BERLIN (Reuters) - In 2008, in a fit of pique over Angela Merkel’s cautious response to the global financial crisis, the French president, Nicolas Sarkozy, lashed out at his German counterpart.
“While France is acting, Germany is just thinking about it,” Sarkozy seethed.
Nearly a decade later, after an election that has weakened Merkel and vaulted a new far-right party into the German parliament, European fears of a risk-averse, inward-looking Germany are back.
“If you are sitting in other European capitals, you are watching nervously,” said Robin Niblett, director of the Chatham House think tank in London. “Merkel’s room to take conciliatory positions, to play a leadership role and to move Europe forward has narrowed.”
Back in 2008, the complexity of the fast-moving financial crisis and an aversion to big stimulus measures made Merkel cautious. This time, domestic politics is the driver.
At a time when new French President Emmanuel Macron is pressing Merkel to work with him to reshape Europe and Brexit negotiations with Britain are nearing crunch time, the German chancellor faces months of difficult coalition negotiations that could lead to a dead-end.
If she is able to cobble together a three-way coalition with the business-friendly Free Democrats (FDP) and environmentalist Greens -- her only option for now -- it would almost surely be a less stable construction than her current government.
This new coalition would have to cope with a more confrontational opposition in the Bundestag, led by Merkel’s bitter outgoing partner, the Social Democrats (SPD), and the disruptive Alternative for Germany (AfD), the first far-right party to sit in parliament in over half a century.
The weakness of Merkel’s conservative bloc -- its score of 32.9 percent was the lowest since 1949 -- and the strength of the AfD is a result of her decision in 2015 to allow hundreds of thousands of refugees into Germany.
That has hurt her standing within her own party and spooked her Bavarian allies, the Christian Social Union (CSU), who bled support to the AfD in Sunday’s vote. The CSU is likely to be an even more difficult partner for Merkel than the FDP and Greens.
“Merkel presided over the entry into the Bundestag of an extreme right wing party and that is an indictment of sorts. It has weakened her, without a doubt,” said Niblett.
Europe’s political establishment entered 2017 concerned that the populist tsunami that led to Brexit in Britain and Donald Trump’s election win in United States would sweep over the continent.
Instead, the Dutch backed liberal incumbent Mark Rutte over far-right firebrand Geert Wilders and the French chose the unabashedly pro-European centrist Macron over Marine Le Pen.
In Germany on Sunday, the political centre also held. Parties of the centre-right and centre-left won over 73 percent against roughly 22 percent for the far-right AfD and hard-left Linke.
But the vote was also a reminder to Europe that the populists are not going away. And it exposed cracks in the “pillar of stability” that Germany and Merkel have come to represent in perhaps the most challenging decade for Europe since World War Two.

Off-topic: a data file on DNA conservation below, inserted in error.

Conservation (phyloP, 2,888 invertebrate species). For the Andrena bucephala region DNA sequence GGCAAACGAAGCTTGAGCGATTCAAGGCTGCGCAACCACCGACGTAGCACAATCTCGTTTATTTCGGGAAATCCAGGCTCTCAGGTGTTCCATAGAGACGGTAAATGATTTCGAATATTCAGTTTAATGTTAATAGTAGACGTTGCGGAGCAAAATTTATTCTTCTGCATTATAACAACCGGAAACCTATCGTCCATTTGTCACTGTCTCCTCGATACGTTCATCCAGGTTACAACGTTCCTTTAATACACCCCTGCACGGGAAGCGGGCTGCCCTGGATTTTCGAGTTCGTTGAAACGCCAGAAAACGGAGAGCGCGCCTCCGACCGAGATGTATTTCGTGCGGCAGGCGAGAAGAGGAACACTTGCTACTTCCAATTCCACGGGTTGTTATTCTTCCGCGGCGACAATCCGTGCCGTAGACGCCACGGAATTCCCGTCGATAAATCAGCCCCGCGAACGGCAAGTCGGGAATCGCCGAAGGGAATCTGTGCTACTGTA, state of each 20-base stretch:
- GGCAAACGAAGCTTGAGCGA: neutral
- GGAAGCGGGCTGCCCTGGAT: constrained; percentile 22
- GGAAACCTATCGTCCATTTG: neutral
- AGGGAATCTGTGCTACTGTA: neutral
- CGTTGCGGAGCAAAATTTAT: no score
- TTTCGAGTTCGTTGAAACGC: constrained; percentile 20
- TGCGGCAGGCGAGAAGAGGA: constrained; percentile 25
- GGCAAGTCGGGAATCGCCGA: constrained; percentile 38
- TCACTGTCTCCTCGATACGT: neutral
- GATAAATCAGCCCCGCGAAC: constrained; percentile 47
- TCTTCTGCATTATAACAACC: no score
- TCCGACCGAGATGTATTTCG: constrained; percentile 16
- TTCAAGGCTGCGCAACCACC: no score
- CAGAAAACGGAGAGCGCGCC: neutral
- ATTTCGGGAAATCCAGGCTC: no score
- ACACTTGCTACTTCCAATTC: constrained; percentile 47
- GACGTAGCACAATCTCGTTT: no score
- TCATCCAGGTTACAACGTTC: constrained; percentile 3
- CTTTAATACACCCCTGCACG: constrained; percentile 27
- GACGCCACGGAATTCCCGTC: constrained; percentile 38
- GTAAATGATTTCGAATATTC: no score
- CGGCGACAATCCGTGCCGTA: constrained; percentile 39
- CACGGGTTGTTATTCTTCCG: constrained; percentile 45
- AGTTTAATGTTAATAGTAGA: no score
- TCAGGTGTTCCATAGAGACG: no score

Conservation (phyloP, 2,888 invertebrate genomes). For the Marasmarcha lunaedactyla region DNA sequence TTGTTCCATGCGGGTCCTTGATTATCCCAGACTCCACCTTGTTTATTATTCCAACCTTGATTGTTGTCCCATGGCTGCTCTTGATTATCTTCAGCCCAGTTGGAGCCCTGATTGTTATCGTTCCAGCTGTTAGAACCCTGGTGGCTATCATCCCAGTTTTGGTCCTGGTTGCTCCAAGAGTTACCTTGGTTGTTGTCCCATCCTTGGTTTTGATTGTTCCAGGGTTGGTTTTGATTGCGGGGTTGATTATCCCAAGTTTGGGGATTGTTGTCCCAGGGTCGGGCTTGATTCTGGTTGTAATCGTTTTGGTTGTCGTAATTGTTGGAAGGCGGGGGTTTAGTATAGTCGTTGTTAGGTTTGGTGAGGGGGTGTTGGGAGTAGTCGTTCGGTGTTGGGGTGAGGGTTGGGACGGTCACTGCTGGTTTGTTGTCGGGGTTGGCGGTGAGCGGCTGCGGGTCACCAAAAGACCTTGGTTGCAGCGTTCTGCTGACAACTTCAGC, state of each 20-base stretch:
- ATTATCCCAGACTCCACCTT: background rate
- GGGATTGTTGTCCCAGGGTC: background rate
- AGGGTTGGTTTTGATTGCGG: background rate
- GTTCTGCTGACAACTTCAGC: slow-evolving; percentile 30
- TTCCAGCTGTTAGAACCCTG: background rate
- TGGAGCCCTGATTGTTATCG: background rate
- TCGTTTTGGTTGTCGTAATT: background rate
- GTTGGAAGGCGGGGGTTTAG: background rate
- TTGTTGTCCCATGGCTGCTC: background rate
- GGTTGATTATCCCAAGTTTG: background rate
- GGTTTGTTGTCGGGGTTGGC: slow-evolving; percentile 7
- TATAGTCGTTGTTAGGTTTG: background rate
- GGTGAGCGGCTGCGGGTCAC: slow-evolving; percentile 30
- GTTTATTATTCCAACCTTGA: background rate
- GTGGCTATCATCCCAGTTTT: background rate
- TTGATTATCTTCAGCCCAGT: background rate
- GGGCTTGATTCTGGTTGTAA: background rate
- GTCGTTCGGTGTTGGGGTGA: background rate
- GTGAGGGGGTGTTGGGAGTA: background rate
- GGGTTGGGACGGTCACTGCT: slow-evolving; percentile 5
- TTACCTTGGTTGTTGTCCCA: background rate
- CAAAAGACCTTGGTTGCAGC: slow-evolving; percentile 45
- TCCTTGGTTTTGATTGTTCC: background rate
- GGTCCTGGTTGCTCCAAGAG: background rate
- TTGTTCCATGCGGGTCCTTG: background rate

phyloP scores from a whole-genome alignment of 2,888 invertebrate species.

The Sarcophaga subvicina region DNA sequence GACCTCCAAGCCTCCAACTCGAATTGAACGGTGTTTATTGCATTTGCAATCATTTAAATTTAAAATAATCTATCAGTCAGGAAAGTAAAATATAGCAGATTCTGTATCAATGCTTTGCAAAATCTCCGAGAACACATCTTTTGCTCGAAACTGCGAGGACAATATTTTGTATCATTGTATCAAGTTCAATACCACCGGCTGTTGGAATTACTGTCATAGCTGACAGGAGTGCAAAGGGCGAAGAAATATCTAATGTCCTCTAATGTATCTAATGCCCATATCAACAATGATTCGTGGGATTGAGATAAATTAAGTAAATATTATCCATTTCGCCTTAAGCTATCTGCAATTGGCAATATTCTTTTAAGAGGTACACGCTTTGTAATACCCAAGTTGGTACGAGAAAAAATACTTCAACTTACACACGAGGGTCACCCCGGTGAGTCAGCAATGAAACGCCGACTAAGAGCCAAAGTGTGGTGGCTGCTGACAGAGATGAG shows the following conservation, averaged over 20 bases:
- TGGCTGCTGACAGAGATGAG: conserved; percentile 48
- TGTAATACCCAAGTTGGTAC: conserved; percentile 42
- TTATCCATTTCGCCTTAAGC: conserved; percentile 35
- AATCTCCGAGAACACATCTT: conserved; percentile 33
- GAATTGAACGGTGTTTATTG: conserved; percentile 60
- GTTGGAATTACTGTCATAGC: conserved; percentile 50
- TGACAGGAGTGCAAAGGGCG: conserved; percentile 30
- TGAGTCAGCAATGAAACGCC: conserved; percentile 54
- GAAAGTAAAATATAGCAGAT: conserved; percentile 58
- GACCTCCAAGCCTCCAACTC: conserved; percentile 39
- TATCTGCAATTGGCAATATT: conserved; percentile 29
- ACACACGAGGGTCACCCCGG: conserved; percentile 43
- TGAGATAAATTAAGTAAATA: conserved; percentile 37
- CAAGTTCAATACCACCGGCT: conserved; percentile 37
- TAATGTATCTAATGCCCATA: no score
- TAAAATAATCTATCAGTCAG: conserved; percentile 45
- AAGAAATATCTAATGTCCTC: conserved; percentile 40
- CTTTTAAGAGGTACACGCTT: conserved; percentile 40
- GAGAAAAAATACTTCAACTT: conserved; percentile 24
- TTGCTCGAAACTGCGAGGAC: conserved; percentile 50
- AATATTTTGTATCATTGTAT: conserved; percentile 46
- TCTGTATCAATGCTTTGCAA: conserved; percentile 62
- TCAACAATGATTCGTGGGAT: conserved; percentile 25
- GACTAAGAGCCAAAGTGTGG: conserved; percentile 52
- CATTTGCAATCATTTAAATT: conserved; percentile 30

“The German election was a double blow from a European perspective,” said Pascal Lamy, the former head of the World Trade Organisation (WTO). “On the one hand, Merkel who has come to exemplify stability, has emerged politically weakened. On the other, anti-European forces have gained.”
Some people in Berlin and other capitals are describing the result as the beginning of the end of the Merkel era. Although she pledged on Monday to serve a full four-year term, many expect her to hand over to a successor in two to three years.
Carsten Brzeski, chief economist for Germany at ING, said on Monday that the election result could turn Merkel into a “lame duck” much faster than anyone anticipated.
Officials in Paris and other capitals suggested the next big European reform may have to be done without her. Others expressed concern about the direction Germany could take in the post-Merkel era.
Those fears are probably overdone. Merkel is a survivor who is at her best when mediating between different camps, as she will have to do over the coming months if she wants to convince disparate parties like the CSU, Greens and FDP to work together.
While agreeing a reform of the euro zone with Macron has become more challenging because of the FDP’s hardline views, other priorities, such as European defence cooperation, may become easier with the Social Democrats (SPD) out of government, advisers to the French president note.
Senior officials at the European Commission say months of German coalition talks could actually provide the space needed for Macron’s ideas to gain traction.
Still, the negotiations carry risks.
After twelve years in power, Merkel has gained a reputation for smothering her coalition partners. The CSU and the SPD were the victims in Sunday’s election. Four years ago it was the FDP, which was booted out of parliament for the first time in the post-war era after serving as her junior partner.
This will lead all of her potential partners to push a hard bargain.
“Failing to form a stable majority government would probably spell the end of (Merkel‘s) chancellorship. And, more broadly, it could usher in a new period of political chaos,” former German foreign minister Joschka Fischer said in a Project Syndicate commentary on Tuesday. “No one should wish that on Germany – or on Europe.”
Additional reporting by Alastair Macdonald, Peter Maushagen and Robin Emmott in Brussels, Ingrid Melander and Marine Pennetier in Paris, Crispian Balmer in Rome; editing by Anna Willard